The Cottage Smallholder

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Flowers from the garden: December 2008

Photo: Holly and rosehips

Photo: Holly and rosehips

It’s been two years since I decided to stop buying cut flowers for the cottage. I love flowers so the first year was difficult. It seemed as if there were flowers for sale everywhere. I was tempted at every turn.

This year the challenge has reaped dividends. I’ve overhauled the herbaceous borders over the past two years and now grow far more flowers than I used to. I treasure these flowers, whether they are growing in situ or picked to take indoors.

Searching for flowers, especially during the winter months, means examining the garden with a fine-tooth comb. I discovered this morning that primroses are already flowering in the frosty soil. These have happily self seeded all over the garden and will bloom on and off until Easter.

Today’s posy combines the young leaves of a small holly tree with the tiny hips of our prolific rose Rambling Rector. The holly tree was a present from the birds four years ago.

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  1. Pauline

    Your display is beautiful. You may also want to think about growing Daphne Bohlua in the garden, the scent from this is fabulous and you only need to cut one or two stems. another scented shrub which is fantastic for scenting the house is Sarcococca (also known as christmas box). They self seed all over so they can be potted up and grown on. I keep some small ones in pots to bring indoors and the scent lasts for around a week. when they get too big for that I either give them as gifts to friends and relatives or plant them in the ground. After the scent has faded put it back outside into a frost free greenhouse to get it used to the cold again. 3 or 4 of these scent the house for ages. you can also grow bulbs indoors in glass vases to provide more flowers for your house. Dig up a clump of grape hyacinth and they look so pretty in a vase, plus if its big enough they dont go too limp with all the central heating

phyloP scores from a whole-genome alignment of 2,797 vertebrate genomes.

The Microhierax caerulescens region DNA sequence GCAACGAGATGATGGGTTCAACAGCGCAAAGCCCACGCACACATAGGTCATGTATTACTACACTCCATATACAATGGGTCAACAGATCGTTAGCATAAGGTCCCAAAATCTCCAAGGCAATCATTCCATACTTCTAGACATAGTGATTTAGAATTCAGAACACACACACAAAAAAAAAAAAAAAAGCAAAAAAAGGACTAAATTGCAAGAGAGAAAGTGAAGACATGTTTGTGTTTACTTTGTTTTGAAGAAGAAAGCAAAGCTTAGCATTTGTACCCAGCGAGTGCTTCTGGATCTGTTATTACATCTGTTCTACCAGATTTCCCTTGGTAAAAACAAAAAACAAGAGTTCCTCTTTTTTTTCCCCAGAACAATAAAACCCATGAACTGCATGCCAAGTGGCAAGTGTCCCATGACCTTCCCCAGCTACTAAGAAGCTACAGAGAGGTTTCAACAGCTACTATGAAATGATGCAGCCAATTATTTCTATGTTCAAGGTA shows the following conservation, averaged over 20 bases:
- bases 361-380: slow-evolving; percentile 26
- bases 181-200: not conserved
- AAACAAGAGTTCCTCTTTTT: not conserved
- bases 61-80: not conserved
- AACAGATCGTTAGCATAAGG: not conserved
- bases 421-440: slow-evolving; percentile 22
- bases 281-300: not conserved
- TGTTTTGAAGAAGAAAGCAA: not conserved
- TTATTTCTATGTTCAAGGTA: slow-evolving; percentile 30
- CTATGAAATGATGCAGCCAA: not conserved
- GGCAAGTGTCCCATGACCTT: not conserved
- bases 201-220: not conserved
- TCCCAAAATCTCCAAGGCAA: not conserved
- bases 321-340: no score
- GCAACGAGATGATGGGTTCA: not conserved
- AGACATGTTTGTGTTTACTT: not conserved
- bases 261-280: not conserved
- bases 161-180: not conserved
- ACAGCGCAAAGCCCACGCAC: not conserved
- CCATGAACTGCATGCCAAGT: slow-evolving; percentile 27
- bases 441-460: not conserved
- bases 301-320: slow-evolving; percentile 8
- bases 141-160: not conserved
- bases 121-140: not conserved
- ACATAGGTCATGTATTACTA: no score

2. Lovely. It’s nice to grow your own flowers and witness nature in action.

  3. Happy New Year Danny and Fiona! Don’t think we are going to make it to midnight here! The best thing about only having flowers from your own garden is that your display changes constantly throughout the year and you have treats to look forward to when favourite flowers come around again. When I used to buy flowers I frequently bought the same ones whatever time of year.

  4. Happy New Year!

  5. Toffeeapple

    What a beautiful image you’ve posted there. Have a wonderful New Year.

  6. I love both things. The cheerful floral display you have achieved and the beautiful MinPin portrait. At the moment we have some flowers which were a gift and I have dog portraits too – so am nearly matching you.
    Happy New Year to you both x

  7. What a beautiful display. I have to rely on skimmia berries for my colour but they do go beautifully with the holly. One of the joys of your own flowers is you know they’re not releasing any nasty chemicals into your home. Your display is so simple but looks really professional.

  8. Allotment blogger

    My primroses haven’t come up this year. I have two snowdrops though and I notice a neighbour has fantastic displays of mahonia.

  9. Looks beautiful. I adore flowers, cant wait for spring for all our bulbs to come through.

  10. kate (uk)

    My primroses are blooming too, frozen, but blooming! Rosehips were eaten by a squirrel- I had some lovely fat round ones on one of my climbing roses, just the thing for Christmas flower arranging, I thought,naively.Next year I shall pick them early and keep them somewhere cool in water until I’m ready to use them.I had about two berries on the holly this year, but dogwood stems liven up a bunch of holly no end.

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